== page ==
Aging Council Issues Call-to-Action for Chronic Care Reform
Resource type: News
A new survey commissioned by the non-profit National Council on Aging (NCOA), with support from The Atlantic Philanthropies and the California HealthCare Foundation (CHCF), reveals a bleak and broken health care system for millions of Americans suffering from a variety of chronic conditions. The results of the Re-Forming Health Care: Americans Speak Out about Chronic Conditions and the Pursuit of Healthier Lives survey shows many chronic disease sufferers are delaying health care due to cost, living in pain and feeling abandoned by their health care providers.
The survey of over 1,000 Americans 44 and older with a chronic illness such as heart disease, arthritis, hypertension, and diabetes found that more than two-thirds (68 percent) have two or more chronic conditions – and 20 percent have four or more chronic conditions. Alarmingly, one in four (25 percent) survey respondents have delayed health care or not filled much-needed prescriptions due to cost in the past year, despite the fact that they are frequently or sometimes living in pain (71 percent), stressed (65 percent), or depressed (50 percent).
While most survey respondents say they rely on the health care system for ongoing help, many feel as if they are not getting the support they need. Over half (57 percent) of Americans surveyed say their health care providers have not asked whether they have help to manage their problems and 45 percent say that they rarely or never receive referrals to resources such as classes, counselors, dieticians and health educators. Over one-third (38 percent) say they don’t have the money it takes to do things that will improve their health, and this percent is much higher among Latinos (63 percent), African Americans (58 percent), people with annual household incomes below $20,000 (65 percent), and people with four or more chronic conditions (59 percent).
With chronic conditions as the central challenge to American health care today, the NCOA seeks to identify gaps in appropriate chronic care, including self-care, to inform the national conversation about health care reform. The survey examines the attitudes of Americans with chronic conditions and explores their quality of life, health needs and experiences with the health care system. The survey also identifies barriers to self-care and what is needed to better manage overall health.
“Chronic disease accounts for more than 75 percent of the nation’s $2 trillion medical care costs. In order to truly help direct health reform efforts, NCOA listened to those most affected to get a better understanding of their challenges and what they need to better manage their health,” said Nancy Whitelaw, Senior Vice President, Center for Healthy Aging with NCOA. “Given what the survey participants told us, we identified three areas of focus necessary for re-forming the health care system in order to support Americans with chronic conditions.”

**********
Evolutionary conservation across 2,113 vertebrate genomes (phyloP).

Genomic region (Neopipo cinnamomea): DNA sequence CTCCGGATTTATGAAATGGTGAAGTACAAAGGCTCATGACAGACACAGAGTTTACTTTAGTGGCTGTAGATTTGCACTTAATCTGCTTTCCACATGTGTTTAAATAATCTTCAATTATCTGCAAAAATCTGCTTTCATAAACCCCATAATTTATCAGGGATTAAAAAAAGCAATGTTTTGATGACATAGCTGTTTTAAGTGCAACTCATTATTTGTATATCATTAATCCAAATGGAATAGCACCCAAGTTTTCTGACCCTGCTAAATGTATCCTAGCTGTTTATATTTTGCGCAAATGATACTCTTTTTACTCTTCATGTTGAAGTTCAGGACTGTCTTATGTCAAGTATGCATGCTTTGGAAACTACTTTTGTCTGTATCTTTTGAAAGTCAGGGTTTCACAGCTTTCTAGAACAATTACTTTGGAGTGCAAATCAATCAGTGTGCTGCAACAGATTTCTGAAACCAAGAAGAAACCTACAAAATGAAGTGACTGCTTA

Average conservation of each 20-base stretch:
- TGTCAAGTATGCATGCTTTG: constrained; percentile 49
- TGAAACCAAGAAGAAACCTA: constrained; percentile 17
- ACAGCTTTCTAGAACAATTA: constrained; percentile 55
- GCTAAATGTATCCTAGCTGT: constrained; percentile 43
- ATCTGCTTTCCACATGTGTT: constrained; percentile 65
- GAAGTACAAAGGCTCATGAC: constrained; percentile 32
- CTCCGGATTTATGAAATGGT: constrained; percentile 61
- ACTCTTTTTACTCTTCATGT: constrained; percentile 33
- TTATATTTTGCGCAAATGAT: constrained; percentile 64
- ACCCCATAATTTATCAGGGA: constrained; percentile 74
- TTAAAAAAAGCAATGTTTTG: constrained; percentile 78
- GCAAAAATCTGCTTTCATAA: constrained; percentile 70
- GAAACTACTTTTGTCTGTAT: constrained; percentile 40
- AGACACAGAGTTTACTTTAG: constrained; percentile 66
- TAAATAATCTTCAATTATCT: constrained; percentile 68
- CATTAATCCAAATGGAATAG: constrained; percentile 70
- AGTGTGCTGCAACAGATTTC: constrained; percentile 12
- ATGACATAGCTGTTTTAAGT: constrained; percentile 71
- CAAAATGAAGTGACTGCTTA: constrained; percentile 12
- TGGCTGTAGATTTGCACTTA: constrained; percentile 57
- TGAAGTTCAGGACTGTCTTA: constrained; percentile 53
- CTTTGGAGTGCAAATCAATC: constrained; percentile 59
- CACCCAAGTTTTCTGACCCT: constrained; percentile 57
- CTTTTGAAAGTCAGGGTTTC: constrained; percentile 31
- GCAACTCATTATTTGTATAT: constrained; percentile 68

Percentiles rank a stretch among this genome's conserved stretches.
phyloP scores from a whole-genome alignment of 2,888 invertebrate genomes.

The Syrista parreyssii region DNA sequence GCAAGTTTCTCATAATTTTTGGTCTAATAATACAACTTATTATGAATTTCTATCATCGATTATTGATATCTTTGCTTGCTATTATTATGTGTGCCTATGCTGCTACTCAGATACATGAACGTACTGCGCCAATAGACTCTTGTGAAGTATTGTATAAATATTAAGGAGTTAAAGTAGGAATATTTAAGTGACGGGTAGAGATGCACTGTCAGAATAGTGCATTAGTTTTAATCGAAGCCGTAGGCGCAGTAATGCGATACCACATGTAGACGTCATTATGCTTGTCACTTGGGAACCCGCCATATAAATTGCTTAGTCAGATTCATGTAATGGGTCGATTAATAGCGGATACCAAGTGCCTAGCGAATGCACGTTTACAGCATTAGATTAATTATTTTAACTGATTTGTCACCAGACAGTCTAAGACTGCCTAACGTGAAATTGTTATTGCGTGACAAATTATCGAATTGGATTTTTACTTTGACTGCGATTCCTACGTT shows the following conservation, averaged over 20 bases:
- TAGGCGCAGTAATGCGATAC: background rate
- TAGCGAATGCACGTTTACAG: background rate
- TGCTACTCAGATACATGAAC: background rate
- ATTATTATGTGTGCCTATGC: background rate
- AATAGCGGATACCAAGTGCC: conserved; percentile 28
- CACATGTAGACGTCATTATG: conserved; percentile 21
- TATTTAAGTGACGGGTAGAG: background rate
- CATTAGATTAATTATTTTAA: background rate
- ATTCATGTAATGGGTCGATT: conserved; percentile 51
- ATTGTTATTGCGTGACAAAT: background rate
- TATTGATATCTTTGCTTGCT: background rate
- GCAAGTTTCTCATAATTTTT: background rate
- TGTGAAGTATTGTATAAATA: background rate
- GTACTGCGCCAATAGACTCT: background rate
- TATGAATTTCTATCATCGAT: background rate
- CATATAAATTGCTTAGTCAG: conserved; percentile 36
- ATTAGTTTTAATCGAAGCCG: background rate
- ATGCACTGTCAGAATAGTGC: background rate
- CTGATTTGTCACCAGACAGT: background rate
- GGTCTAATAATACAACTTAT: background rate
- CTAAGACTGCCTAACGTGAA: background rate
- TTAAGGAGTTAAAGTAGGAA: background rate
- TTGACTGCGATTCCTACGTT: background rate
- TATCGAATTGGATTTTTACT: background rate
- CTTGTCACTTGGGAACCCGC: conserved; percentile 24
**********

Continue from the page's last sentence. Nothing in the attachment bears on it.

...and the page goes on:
The NCOA characterizes the following three areas of focus as:
– Policy: The federal government needs to make investments in community-based programs, and in primary care and hospital settings to ensure team-based, coordinated care across all settings.
– Practice: Health care professionals have a responsibility to connect their patients to effective community self-care programs, as well as improve the quality and coordination of care to people with chronic conditions.
– Personal Skills: Americans with chronic conditions need to develop the skills and confidence to manage their health and to advocate for the help and support they need.
According to NCOA, a key element for success resides in community-based programs that focus on self care, which includes teaching problem-solving, decision-making and communication skills that are needed by people with chronic conditions to manage their own health outside of the clinical setting.
“It is important for Americans with chronic conditions, especially older adults, to seek support programs in their local areas to better manage their health,” said Chad Boult, MD, Professor of Public Health, Johns Hopkins Geriatric Education Center Consortium. “Participating in programs, like the Baltimore, Maryland and Washington, DC Guided Care Program, can educate them on their conditions and help build confidence and skills to empower them to take control of their health.”
Evidence-based health programs can result in significant improvements in energy, health status, social activities, less fatigue and lower use of the hospital and/or emergency room. NCOA supports a variety of self-care programs throughout the United States including Stanford’s Chronic Disease Self-Management Program, Living Well with Chronic Conditions, Enhance Fitness, Matter of Balance, Healthy IDEAS and Active Living Every Day. For more information, please visitwww.healthyagingprograms.org.